Educate your key executives about how these fraud schemes work and the consequences of failing to identify fraudulent deals. They need to recognize that “a sale is not a sale,” and that deals rooted in discount fraud schemes distort revenue, harm honest partners, inequitably distribute sales commission credit to the internal sales team and undermine the integrity of point-of-sale data. With executive support, you will be able to take steps to tackle this problem.
2. Employ end user verification
Protecting your company from fraud often simply means “not taking people’s word for it.” When business reasons justify authorizing additional discounts on your products, you need processes in place to verify the legitimacy of the information the end user is providing. The thoroughness of your investigation is the key first step to thwarting potential abuses. Your sales teams need to vet the proposed deal according to a protocol that intensifies the level of review based on the level of risk.
Precautions some companies take to ensure the end user is legitimate include meeting that end user in person, clarifying exactly how the products are to be used, or even making a site visit to where the products will be housed. Companies should consider formalizing the process by requiring written verification of the end user’s intent not to resell the products, but to use them solely for internal purposes.
3. Identify your company’s internal tools
Ensure the deal is well-documented. Capturing the communications confirming the details of the deal is crucial to protecting your company. A clear and strong paper trail begins with attaining basic end user information. However, you should chronicle, in writing, all of the specifics of the deal, so that if it goes bad, you can prove that it was fraudulent at the inception.
Pay attention to sales data, such as point-of-sale data and warranty returns. Critical information about discount fraud deals is often at your fingertips. You may already know who is supposed to have particular products, which are identified by serial number. A mismatch in data between the purported end user of a product and the entity that ended up with it could mean a potential diversion deal requiring further investigation.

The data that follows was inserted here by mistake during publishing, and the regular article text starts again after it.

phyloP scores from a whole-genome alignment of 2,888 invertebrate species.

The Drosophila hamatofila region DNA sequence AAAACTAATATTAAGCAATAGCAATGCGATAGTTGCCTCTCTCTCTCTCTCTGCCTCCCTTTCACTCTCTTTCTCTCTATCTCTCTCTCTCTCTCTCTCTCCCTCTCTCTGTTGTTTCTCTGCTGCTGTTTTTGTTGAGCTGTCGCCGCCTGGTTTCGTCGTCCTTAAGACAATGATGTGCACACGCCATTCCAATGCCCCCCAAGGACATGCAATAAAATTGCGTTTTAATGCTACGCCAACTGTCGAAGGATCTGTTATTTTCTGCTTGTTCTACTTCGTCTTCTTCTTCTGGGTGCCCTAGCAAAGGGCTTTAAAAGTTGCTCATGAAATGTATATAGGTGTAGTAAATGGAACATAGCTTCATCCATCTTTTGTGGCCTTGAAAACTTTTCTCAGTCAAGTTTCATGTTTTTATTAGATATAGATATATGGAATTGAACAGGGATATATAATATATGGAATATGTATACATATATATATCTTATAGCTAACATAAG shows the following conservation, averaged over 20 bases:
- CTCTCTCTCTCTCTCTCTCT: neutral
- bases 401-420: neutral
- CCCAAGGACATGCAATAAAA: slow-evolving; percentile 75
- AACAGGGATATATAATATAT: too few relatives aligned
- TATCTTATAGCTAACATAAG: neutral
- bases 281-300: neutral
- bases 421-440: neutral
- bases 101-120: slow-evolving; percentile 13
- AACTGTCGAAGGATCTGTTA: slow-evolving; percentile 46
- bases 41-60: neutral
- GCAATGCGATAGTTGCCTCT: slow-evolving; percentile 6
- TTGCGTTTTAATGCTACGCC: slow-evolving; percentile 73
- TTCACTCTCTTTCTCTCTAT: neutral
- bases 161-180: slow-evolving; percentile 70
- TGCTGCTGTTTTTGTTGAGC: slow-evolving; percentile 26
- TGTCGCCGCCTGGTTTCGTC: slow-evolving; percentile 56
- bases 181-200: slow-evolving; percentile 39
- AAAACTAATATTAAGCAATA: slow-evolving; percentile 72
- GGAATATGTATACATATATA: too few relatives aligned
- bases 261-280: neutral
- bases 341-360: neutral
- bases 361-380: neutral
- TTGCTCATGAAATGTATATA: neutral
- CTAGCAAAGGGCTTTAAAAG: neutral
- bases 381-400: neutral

4. Train your sales team
You want your sales team to understand your company’s internal processes and the reasons your company is aggressively taking measures to prevent this fraud from occurring. By educating your employees about how these schemes work, how to recognize them and the significant financial impact fraud has on the business, you can arm them with the tools to identify fraudulent deals.
Depending on the size of your sales team and the scope of potential fraudulent activity, you should consider requiring training sessions on your company’s screening and verification procedures.
5. Engage with your channel partners
Discount fraud hurts honest channel partners when discounted products end up at a broker and are used to defeat a competing bid from a partner. These partners can’t compete against the low prices that can be offered on products procured through such fraud.
In all likelihood, your company’s partners have already been vocal about these issues. Tap into them as a resource because they are a valuable source of information regarding partner harm. There may be deals they have lost or other word-of-mouth information that can provide leads for investigating these crimes.